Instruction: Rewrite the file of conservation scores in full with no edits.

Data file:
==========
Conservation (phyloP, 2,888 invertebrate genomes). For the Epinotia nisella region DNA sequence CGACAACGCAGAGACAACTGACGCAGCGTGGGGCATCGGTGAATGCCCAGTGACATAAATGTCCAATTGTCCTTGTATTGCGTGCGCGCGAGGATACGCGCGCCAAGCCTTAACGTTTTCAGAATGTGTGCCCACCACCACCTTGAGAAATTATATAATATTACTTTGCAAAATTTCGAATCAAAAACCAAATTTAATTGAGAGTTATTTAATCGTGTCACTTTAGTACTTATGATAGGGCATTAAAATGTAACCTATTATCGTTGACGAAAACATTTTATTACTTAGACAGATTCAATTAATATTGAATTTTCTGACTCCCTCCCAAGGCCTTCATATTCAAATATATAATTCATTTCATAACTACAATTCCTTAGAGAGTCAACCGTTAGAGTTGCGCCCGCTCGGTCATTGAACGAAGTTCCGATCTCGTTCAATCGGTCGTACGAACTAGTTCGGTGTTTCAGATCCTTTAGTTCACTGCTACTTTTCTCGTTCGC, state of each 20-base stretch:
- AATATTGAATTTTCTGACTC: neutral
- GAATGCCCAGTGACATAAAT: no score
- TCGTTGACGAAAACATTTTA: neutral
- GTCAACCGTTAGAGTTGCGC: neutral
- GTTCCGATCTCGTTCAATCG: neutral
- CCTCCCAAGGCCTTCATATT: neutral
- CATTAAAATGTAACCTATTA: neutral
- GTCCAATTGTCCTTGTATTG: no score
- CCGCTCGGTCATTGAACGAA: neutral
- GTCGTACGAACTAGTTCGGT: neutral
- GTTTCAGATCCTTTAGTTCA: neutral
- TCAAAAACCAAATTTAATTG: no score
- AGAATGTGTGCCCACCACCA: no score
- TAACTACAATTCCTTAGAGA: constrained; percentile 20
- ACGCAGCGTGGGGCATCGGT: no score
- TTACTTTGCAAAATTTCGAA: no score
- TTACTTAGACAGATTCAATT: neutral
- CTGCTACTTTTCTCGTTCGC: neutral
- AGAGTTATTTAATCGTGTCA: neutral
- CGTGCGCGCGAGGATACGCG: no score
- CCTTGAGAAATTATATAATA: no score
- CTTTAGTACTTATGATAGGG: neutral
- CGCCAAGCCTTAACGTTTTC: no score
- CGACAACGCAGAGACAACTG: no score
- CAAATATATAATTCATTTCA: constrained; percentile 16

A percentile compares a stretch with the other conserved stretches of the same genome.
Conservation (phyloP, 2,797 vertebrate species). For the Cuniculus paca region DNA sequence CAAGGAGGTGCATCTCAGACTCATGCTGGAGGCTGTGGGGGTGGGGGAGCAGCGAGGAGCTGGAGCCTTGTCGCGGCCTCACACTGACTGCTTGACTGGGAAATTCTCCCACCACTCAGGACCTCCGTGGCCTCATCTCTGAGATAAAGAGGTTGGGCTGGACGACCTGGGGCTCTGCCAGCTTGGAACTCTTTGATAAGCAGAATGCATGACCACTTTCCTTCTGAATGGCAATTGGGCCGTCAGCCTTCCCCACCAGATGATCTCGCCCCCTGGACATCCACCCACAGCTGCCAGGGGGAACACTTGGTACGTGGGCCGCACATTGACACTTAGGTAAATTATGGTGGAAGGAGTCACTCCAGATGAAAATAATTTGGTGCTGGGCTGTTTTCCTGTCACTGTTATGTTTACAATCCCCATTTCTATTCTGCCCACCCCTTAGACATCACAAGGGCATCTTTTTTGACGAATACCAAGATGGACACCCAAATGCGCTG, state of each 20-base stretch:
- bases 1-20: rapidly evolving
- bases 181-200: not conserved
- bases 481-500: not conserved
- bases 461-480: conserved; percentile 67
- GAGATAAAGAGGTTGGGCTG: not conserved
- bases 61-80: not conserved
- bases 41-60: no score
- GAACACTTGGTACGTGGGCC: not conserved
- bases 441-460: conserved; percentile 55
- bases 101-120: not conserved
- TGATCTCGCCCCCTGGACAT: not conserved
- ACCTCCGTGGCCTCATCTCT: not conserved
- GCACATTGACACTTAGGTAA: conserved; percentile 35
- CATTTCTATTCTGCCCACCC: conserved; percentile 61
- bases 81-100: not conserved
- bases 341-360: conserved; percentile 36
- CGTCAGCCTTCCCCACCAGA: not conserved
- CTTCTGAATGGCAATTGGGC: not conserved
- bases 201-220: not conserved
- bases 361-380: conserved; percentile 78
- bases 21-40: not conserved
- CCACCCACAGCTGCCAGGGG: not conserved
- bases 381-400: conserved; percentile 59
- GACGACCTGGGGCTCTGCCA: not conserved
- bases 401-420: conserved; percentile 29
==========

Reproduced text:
Conservation (phyloP, 2,888 invertebrate genomes). For the Epinotia nisella region DNA sequence CGACAACGCAGAGACAACTGACGCAGCGTGGGGCATCGGTGAATGCCCAGTGACATAAATGTCCAATTGTCCTTGTATTGCGTGCGCGCGAGGATACGCGCGCCAAGCCTTAACGTTTTCAGAATGTGTGCCCACCACCACCTTGAGAAATTATATAATATTACTTTGCAAAATTTCGAATCAAAAACCAAATTTAATTGAGAGTTATTTAATCGTGTCACTTTAGTACTTATGATAGGGCATTAAAATGTAACCTATTATCGTTGACGAAAACATTTTATTACTTAGACAGATTCAATTAATATTGAATTTTCTGACTCCCTCCCAAGGCCTTCATATTCAAATATATAATTCATTTCATAACTACAATTCCTTAGAGAGTCAACCGTTAGAGTTGCGCCCGCTCGGTCATTGAACGAAGTTCCGATCTCGTTCAATCGGTCGTACGAACTAGTTCGGTGTTTCAGATCCTTTAGTTCACTGCTACTTTTCTCGTTCGC, state of each 20-base stretch:
- AATATTGAATTTTCTGACTC: neutral
- GAATGCCCAGTGACATAAAT: no score
- TCGTTGACGAAAACATTTTA: neutral
- GTCAACCGTTAGAGTTGCGC: neutral
- GTTCCGATCTCGTTCAATCG: neutral
- CCTCCCAAGGCCTTCATATT: neutral
- CATTAAAATGTAACCTATTA: neutral
- GTCCAATTGTCCTTGTATTG: no score
- CCGCTCGGTCATTGAACGAA: neutral
- GTCGTACGAACTAGTTCGGT: neutral
- GTTTCAGATCCTTTAGTTCA: neutral
- TCAAAAACCAAATTTAATTG: no score
- AGAATGTGTGCCCACCACCA: no score
- TAACTACAATTCCTTAGAGA: constrained; percentile 20
- ACGCAGCGTGGGGCATCGGT: no score
- TTACTTTGCAAAATTTCGAA: no score
- TTACTTAGACAGATTCAATT: neutral
- CTGCTACTTTTCTCGTTCGC: neutral
- AGAGTTATTTAATCGTGTCA: neutral
- CGTGCGCGCGAGGATACGCG: no score
- CCTTGAGAAATTATATAATA: no score
- CTTTAGTACTTATGATAGGG: neutral
- CGCCAAGCCTTAACGTTTTC: no score
- CGACAACGCAGAGACAACTG: no score
- CAAATATATAATTCATTTCA: constrained; percentile 16

A percentile compares a stretch with the other conserved stretches of the same genome.
Conservation (phyloP, 2,797 vertebrate species). For the Cuniculus paca region DNA sequence CAAGGAGGTGCATCTCAGACTCATGCTGGAGGCTGTGGGGGTGGGGGAGCAGCGAGGAGCTGGAGCCTTGTCGCGGCCTCACACTGACTGCTTGACTGGGAAATTCTCCCACCACTCAGGACCTCCGTGGCCTCATCTCTGAGATAAAGAGGTTGGGCTGGACGACCTGGGGCTCTGCCAGCTTGGAACTCTTTGATAAGCAGAATGCATGACCACTTTCCTTCTGAATGGCAATTGGGCCGTCAGCCTTCCCCACCAGATGATCTCGCCCCCTGGACATCCACCCACAGCTGCCAGGGGGAACACTTGGTACGTGGGCCGCACATTGACACTTAGGTAAATTATGGTGGAAGGAGTCACTCCAGATGAAAATAATTTGGTGCTGGGCTGTTTTCCTGTCACTGTTATGTTTACAATCCCCATTTCTATTCTGCCCACCCCTTAGACATCACAAGGGCATCTTTTTTGACGAATACCAAGATGGACACCCAAATGCGCTG, state of each 20-base stretch:
- bases 1-20: rapidly evolving
- bases 181-200: not conserved
- bases 481-500: not conserved
- bases 461-480: conserved; percentile 67
- GAGATAAAGAGGTTGGGCTG: not conserved
- bases 61-80: not conserved
- bases 41-60: no score
- GAACACTTGGTACGTGGGCC: not conserved
- bases 441-460: conserved; percentile 55
- bases 101-120: not conserved
- TGATCTCGCCCCCTGGACAT: not conserved
- ACCTCCGTGGCCTCATCTCT: not conserved
- GCACATTGACACTTAGGTAA: conserved; percentile 35
- CATTTCTATTCTGCCCACCC: conserved; percentile 61
- bases 81-100: not conserved
- bases 341-360: conserved; percentile 36
- CGTCAGCCTTCCCCACCAGA: not conserved
- CTTCTGAATGGCAATTGGGC: not conserved
- bases 201-220: not conserved
- bases 361-380: conserved; percentile 78
- bases 21-40: not conserved
- CCACCCACAGCTGCCAGGGG: not conserved
- bases 381-400: conserved; percentile 59
- GACGACCTGGGGCTCTGCCA: not conserved
- bases 401-420: conserved; percentile 29